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This chapter is from the book

Compartmentalization of Business and Personal Life

We recently spoke with a successful manager who remarked that when she needs to hire a new employee, she inevitably turns to a headhunter. But in her personal life, she trusts to chance to find a life partner. It is a similar challenge of finding the right person with the right characteristics and chemistry, but she applies a completely different approach because she has a different mental model for her personal and business life. She would never think about going into a single's bar and hoping to stumble across the perfect vice president of marketing, but she will in her personal life. Because of this artificial wall, she was much less creative in thinking about her personal life (and less successful in filling the position for a life partner) than in her business life where she routinely found great people to fill key positions.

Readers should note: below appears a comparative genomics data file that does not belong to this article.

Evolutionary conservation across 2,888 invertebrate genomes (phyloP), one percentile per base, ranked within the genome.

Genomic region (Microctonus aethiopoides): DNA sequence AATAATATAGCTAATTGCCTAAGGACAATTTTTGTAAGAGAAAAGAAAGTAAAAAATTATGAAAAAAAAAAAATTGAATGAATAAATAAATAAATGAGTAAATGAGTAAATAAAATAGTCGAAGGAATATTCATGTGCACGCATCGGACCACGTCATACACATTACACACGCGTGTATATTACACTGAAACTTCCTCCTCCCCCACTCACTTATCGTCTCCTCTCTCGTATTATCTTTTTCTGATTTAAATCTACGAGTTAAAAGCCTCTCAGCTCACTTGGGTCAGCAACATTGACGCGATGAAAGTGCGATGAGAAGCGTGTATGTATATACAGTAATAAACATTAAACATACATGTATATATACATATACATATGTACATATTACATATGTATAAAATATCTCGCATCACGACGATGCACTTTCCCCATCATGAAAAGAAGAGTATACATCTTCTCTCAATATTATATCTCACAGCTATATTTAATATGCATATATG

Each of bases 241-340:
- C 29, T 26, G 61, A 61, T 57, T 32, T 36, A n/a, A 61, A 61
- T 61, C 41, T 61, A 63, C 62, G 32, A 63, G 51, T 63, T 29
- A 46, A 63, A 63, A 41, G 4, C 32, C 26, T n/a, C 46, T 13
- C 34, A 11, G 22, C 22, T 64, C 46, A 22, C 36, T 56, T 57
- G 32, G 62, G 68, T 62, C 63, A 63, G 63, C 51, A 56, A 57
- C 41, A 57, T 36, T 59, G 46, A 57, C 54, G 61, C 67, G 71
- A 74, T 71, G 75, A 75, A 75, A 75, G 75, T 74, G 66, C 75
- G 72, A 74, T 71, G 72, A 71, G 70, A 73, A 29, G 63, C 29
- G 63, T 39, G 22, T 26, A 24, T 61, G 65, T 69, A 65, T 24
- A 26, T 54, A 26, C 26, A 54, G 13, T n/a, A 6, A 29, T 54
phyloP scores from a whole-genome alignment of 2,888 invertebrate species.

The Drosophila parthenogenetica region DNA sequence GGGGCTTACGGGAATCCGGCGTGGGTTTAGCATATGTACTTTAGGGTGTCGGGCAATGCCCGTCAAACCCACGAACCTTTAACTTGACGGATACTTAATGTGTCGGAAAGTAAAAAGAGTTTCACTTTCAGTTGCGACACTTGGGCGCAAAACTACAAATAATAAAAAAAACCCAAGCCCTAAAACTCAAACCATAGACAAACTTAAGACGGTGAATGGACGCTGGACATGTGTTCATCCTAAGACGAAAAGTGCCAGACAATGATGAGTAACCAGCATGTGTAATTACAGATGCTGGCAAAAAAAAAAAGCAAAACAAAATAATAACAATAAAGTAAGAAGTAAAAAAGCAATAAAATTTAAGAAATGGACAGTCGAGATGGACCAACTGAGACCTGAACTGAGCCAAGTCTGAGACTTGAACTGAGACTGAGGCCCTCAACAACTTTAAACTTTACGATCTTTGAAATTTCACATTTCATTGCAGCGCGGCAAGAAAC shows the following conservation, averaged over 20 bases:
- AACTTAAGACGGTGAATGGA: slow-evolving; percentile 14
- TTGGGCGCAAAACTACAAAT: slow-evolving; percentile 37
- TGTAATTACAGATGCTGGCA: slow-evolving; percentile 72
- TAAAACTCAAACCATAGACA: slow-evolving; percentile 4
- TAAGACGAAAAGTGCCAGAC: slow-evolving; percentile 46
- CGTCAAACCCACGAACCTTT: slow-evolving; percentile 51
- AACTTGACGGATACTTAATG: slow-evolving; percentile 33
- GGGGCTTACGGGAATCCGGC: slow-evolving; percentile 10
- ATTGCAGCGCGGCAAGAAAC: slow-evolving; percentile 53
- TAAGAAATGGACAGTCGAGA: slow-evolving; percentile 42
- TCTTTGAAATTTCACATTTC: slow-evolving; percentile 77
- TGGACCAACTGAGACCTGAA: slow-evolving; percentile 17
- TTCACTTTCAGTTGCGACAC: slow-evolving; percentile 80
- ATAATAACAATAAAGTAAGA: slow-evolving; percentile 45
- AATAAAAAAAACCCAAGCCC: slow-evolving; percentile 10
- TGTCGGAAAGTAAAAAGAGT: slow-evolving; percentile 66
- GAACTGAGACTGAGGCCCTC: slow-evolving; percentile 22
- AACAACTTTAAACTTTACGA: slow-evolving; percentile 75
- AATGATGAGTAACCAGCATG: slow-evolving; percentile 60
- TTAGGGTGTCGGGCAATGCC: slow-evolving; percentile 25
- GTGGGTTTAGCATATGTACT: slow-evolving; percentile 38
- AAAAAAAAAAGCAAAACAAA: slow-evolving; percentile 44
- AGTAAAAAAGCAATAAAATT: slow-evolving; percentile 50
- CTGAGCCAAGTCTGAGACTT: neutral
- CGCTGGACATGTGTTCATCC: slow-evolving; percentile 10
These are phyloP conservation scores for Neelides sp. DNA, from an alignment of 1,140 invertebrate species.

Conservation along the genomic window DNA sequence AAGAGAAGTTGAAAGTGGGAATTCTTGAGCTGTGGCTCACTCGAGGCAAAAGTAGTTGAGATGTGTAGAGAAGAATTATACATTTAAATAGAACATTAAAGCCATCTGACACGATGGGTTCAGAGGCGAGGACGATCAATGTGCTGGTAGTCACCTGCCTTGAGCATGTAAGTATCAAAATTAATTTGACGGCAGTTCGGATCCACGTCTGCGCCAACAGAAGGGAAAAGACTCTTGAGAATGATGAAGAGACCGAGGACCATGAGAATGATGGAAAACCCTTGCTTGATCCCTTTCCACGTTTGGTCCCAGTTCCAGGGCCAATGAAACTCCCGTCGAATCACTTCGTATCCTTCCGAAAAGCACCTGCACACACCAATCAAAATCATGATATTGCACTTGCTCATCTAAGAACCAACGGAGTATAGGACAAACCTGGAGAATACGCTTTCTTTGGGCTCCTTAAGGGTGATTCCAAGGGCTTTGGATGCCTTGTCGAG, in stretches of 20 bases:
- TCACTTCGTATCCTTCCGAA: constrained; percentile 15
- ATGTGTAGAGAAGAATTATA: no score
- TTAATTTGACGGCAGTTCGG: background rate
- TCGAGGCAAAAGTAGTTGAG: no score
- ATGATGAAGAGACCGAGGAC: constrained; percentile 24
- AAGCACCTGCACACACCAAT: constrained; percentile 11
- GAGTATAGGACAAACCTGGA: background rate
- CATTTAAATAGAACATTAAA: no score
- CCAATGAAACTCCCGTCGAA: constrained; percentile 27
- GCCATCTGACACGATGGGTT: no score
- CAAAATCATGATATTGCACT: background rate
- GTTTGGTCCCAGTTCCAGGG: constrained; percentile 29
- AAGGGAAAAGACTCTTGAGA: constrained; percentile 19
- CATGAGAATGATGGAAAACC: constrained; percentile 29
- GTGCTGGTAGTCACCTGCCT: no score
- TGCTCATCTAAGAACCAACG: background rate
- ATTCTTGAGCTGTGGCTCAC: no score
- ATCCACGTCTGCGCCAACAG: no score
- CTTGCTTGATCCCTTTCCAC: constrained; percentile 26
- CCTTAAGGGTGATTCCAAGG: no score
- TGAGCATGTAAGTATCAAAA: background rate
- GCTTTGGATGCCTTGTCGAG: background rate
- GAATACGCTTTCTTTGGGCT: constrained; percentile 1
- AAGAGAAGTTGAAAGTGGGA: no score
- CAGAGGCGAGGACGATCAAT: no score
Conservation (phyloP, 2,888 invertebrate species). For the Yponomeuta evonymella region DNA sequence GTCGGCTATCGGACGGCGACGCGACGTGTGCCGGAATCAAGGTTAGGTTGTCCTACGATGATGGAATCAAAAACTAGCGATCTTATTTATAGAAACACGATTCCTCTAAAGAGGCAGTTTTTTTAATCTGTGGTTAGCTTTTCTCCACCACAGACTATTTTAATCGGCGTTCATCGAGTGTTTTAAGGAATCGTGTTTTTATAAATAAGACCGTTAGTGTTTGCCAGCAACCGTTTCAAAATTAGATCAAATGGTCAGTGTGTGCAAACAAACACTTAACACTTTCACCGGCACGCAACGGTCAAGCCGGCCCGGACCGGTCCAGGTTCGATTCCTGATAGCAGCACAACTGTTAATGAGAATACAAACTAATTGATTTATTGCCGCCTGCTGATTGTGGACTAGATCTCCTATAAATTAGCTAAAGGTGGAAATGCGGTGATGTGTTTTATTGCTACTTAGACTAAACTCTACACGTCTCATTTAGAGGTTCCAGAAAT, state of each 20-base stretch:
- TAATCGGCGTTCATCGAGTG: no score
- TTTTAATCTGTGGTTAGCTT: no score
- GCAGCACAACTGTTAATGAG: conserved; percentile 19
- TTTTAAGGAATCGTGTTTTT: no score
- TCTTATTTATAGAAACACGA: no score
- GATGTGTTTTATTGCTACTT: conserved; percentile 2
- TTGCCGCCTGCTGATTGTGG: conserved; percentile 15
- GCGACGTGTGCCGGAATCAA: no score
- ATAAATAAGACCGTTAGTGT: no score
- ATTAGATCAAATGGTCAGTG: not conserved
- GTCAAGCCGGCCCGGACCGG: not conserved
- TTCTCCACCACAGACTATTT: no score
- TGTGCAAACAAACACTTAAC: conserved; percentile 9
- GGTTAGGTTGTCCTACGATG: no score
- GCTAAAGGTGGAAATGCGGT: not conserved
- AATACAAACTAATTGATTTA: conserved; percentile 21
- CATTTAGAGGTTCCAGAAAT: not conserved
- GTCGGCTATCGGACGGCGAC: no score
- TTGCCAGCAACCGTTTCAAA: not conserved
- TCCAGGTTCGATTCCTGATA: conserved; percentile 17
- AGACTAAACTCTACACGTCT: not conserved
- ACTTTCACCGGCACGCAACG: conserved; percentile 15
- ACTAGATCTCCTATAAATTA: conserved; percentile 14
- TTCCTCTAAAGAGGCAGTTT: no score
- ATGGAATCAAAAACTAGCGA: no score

One of the limiting frames we have is the separation of business and personal life, even as these two worlds are merging together. Look at how many TV entertainment programs have a work setting for portraying stories of personal lives. As the lines between business and personal lives blur, there are opportunities for shifting our thinking within business and personal life and across the two. We can borrow mental models from one area and apply them to the other to change the way we see both aspects of our lives.

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